W3C home > Mailing lists > Public > public-w3process@w3.org > December 2016

Re: WICG Incubation vs CSSWG Process

From: Ojan Vafai <ojan@chromium.org>
Date: Mon, 26 Dec 2016 16:57:41 +0000
Message-ID: <CANMdWTsSR8UcjniW702z00pfBJFSVTmR13keoz-DCL5oTBJmtg@mail.gmail.com>
To: fantasai <fantasai.lists@inkedblade.net>, Michael Champion <Michael.Champion@microsoft.com>, "public-w3process@w3.org" <public-w3process@w3.org>
On Sat, Dec 24, 2016, 10:37 PM fantasai <fantasai.lists@inkedblade.net>
wrote:

> On 12/23/2016 10:19 PM, Michael Champion wrote:
> >> The CSSWG can pick up anything that is in scope for the charter and is
> >> presented for its adoption (and is not patent-encumbered), regardless
> >> of the source
> >
> > How does the CSS WG determine whether something is patent encumbered?
> > One strength of incubating in WICG or any CG that all contributions are
> > made under a Contributor License Agreement that offers a perpetual
> >royalty-free license to any patents necessary to implement the proposal.
> >  As best I understand, work that incubates in CSS or any other WG doesn’t
> >get any kind of patent protection until a promise to make RF commitments
> >is implicitly offered once the exclusion period on the First Public
> >Working Draft expires, and those promises don’t become concrete until a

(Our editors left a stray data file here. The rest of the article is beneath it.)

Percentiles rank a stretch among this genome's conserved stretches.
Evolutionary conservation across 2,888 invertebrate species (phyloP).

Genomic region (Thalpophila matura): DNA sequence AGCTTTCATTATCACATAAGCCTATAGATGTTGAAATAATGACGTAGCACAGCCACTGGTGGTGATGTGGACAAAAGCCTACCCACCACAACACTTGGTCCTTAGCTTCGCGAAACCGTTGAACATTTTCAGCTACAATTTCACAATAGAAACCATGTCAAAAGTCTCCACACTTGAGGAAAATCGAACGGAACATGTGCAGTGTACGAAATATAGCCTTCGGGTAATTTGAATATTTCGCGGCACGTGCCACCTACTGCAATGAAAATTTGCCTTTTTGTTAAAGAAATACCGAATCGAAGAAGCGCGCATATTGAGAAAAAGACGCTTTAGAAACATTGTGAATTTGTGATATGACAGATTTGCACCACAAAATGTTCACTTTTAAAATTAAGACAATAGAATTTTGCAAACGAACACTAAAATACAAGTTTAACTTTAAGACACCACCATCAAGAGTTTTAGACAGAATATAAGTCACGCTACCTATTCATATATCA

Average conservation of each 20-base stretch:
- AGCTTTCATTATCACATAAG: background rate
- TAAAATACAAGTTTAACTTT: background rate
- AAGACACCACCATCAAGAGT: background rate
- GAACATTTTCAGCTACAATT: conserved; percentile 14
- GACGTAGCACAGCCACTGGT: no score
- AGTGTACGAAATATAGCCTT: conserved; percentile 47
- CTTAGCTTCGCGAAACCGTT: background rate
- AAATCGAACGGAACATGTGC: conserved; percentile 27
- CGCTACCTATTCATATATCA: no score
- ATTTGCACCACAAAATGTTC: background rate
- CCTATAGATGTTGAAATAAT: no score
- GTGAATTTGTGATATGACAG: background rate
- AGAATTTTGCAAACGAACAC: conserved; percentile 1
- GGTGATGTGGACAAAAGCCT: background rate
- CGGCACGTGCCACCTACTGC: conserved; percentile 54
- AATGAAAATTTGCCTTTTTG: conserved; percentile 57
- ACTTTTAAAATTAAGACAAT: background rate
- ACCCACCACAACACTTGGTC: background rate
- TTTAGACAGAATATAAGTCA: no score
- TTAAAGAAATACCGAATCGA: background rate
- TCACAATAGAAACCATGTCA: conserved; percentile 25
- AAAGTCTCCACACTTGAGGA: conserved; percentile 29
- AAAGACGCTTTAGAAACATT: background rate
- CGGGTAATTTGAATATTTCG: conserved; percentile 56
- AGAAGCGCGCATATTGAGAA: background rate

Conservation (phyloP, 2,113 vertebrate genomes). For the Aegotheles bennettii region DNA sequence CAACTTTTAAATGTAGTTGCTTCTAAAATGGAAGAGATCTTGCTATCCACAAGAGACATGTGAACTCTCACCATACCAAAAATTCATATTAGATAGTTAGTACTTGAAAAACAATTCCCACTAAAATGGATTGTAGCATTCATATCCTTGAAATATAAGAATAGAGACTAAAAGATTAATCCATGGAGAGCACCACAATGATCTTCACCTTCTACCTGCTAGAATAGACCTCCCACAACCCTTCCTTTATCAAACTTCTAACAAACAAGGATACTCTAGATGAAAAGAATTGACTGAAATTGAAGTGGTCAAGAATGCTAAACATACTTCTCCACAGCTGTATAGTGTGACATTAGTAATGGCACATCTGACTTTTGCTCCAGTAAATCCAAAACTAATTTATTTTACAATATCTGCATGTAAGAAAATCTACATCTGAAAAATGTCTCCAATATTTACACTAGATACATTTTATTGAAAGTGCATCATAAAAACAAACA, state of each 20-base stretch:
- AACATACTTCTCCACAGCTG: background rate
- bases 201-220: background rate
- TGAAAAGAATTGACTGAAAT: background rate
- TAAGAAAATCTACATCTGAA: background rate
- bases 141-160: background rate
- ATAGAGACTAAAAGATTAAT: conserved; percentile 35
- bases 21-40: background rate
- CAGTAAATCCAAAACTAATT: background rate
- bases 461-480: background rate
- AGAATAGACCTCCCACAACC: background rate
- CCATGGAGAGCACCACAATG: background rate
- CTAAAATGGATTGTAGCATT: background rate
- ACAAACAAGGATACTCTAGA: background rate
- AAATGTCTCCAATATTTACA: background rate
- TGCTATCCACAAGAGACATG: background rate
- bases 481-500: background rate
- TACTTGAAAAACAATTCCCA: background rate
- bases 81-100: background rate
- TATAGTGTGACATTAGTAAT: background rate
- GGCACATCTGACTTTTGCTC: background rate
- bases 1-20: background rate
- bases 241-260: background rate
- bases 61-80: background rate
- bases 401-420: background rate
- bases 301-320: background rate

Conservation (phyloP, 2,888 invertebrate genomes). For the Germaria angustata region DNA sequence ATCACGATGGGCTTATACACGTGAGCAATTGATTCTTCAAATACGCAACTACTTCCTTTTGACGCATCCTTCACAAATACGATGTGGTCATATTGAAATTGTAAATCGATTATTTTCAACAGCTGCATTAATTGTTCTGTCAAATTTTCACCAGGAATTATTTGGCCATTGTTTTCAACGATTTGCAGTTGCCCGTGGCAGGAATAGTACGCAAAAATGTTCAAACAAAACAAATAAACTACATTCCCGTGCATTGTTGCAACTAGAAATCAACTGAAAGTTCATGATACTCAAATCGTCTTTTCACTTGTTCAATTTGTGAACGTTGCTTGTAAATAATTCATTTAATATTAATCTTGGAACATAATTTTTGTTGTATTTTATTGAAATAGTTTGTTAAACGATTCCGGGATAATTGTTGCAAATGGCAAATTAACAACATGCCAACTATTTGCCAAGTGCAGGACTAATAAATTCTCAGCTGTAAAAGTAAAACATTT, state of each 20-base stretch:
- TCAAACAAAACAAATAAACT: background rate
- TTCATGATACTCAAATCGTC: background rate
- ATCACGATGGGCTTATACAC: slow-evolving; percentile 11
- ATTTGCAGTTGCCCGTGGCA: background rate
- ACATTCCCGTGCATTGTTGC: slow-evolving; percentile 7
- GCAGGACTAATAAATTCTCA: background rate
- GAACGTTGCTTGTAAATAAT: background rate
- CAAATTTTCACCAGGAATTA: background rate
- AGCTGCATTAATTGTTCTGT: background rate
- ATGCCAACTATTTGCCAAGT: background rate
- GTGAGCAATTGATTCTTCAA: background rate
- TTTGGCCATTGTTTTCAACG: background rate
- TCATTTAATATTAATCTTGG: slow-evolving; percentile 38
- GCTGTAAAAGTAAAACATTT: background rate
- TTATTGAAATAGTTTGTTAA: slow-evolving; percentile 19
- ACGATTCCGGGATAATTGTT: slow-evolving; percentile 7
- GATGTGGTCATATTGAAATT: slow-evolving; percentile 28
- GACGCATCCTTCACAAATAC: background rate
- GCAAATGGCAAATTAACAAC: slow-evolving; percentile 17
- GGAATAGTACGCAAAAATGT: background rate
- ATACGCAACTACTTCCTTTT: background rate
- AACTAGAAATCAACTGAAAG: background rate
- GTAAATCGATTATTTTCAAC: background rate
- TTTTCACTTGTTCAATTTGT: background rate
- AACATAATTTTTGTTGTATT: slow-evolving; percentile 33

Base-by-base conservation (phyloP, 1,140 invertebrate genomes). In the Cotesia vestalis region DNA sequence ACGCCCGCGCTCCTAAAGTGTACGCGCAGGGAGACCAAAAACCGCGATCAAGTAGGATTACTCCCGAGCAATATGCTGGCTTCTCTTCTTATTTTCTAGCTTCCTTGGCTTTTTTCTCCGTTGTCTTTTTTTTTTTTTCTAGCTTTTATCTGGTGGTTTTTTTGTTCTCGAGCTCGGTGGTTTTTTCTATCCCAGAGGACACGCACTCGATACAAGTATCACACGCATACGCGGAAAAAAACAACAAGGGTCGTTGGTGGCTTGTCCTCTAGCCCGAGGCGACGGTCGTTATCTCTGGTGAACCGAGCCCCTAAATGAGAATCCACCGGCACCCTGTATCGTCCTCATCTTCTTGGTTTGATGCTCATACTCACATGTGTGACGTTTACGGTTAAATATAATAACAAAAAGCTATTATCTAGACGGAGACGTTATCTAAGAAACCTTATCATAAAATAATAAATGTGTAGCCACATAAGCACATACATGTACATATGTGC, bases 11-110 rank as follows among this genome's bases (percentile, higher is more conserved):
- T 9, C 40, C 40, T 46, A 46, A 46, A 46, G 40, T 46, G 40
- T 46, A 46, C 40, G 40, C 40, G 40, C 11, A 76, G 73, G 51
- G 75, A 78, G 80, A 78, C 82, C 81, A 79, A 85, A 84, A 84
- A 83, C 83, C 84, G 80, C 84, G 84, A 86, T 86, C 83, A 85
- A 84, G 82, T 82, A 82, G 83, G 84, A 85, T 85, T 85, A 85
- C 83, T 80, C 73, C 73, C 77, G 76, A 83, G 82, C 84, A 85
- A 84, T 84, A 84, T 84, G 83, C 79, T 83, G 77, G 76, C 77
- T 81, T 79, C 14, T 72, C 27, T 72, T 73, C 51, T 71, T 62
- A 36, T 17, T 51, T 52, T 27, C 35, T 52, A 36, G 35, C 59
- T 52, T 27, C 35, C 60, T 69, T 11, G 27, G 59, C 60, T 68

> >spec gets to Recommendation.  I suspect this is more of a cultural norm
> >in the CSS WG – don’t contribute anything you’re not prepared to make a
> > patent commitment on at some point – than anything legally binding. Do I
> > have this about right?
>
> You're right that this is "enforced" mostly as a cultural norm,
> whereas CGs have something more up-front. But that's a legal
> side-effect of how the W3C has set things up, and not, imho, a
> a fundamental consideration of process. If it's an issue, W3C
> should address it for all WGs, as it's not specific to CSS.
>
> Also, IIRC the CG participants make patent commitments for
> themselves individually, so patents owned by their organization
> (which is most of the ones you're concerned about, I imagine)
> wouldn't be covered through the CG process anyway.
>
> >> The MAY appears to give special consideration to work prepared in the
> >> WICG, and can be read (and has been read) as being a substitute for
> >>  review and development within the context of the CSSWG.
> >
> > Thanks for that explanation of something that seemed like a very
> >minor point to me until this thread clarified it.  As an advocate
> >of incubation in WICG or other CGS, I had thought of incubation as
> >  NECESSARY condition for going on the Rec Track – solid proposal
> >with buy in from implementers and users – and not a SUFFICIENT
> >condition.
>
> The CSSWG performs "incubation" as you define it--creating a "solid
> proposal with buy in from implementers and users"--as the pre-FPWD
> and WD stages of the W3C REC track process. [1] I fail to understand
> why incubation in the WICG or some other CG is, or should be, required.
>
> [1] http://fantasai.inkedblade.net/weblog/2011/inside-csswg/process
>
> > It’s apparently not clear enough that WGs make the decision
> > to accept the output of WICG, not the WICG itself. In practice,